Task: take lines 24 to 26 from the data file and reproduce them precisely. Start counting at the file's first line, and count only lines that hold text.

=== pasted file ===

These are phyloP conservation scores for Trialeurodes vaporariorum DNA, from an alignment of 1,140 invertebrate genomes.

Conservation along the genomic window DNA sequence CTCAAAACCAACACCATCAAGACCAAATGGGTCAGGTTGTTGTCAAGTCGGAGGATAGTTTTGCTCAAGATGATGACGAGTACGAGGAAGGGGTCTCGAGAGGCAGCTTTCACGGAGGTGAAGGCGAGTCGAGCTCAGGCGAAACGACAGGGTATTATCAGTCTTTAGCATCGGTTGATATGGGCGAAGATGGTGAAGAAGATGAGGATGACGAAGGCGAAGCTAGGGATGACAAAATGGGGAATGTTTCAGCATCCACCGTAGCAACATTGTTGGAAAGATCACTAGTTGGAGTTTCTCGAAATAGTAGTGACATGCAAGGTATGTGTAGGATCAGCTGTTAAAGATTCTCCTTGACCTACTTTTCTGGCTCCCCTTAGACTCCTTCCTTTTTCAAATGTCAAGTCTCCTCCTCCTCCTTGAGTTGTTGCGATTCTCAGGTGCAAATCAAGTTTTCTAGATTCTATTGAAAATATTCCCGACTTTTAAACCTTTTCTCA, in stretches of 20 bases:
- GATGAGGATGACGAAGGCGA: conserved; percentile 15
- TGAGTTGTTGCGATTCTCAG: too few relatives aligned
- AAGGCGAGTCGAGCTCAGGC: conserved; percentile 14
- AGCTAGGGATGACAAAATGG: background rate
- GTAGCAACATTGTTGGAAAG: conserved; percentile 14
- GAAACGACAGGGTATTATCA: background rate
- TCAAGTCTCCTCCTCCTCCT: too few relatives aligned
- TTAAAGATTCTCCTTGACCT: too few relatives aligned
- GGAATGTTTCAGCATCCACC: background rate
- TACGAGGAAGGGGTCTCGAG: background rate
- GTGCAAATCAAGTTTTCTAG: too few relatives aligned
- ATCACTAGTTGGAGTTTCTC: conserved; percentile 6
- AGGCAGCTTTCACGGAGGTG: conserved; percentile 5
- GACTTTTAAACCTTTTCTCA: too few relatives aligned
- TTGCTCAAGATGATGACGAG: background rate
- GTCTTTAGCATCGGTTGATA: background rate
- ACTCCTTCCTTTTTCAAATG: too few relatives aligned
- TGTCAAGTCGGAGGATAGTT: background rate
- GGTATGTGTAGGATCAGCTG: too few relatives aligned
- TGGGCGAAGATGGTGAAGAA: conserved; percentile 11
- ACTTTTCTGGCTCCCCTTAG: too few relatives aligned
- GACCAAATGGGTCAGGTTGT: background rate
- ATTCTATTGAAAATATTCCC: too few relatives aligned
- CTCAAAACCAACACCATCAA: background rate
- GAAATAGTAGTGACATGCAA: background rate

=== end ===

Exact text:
- GACCAAATGGGTCAGGTTGT: background rate
- ATTCTATTGAAAATATTCCC: too few relatives aligned
- CTCAAAACCAACACCATCAA: background rate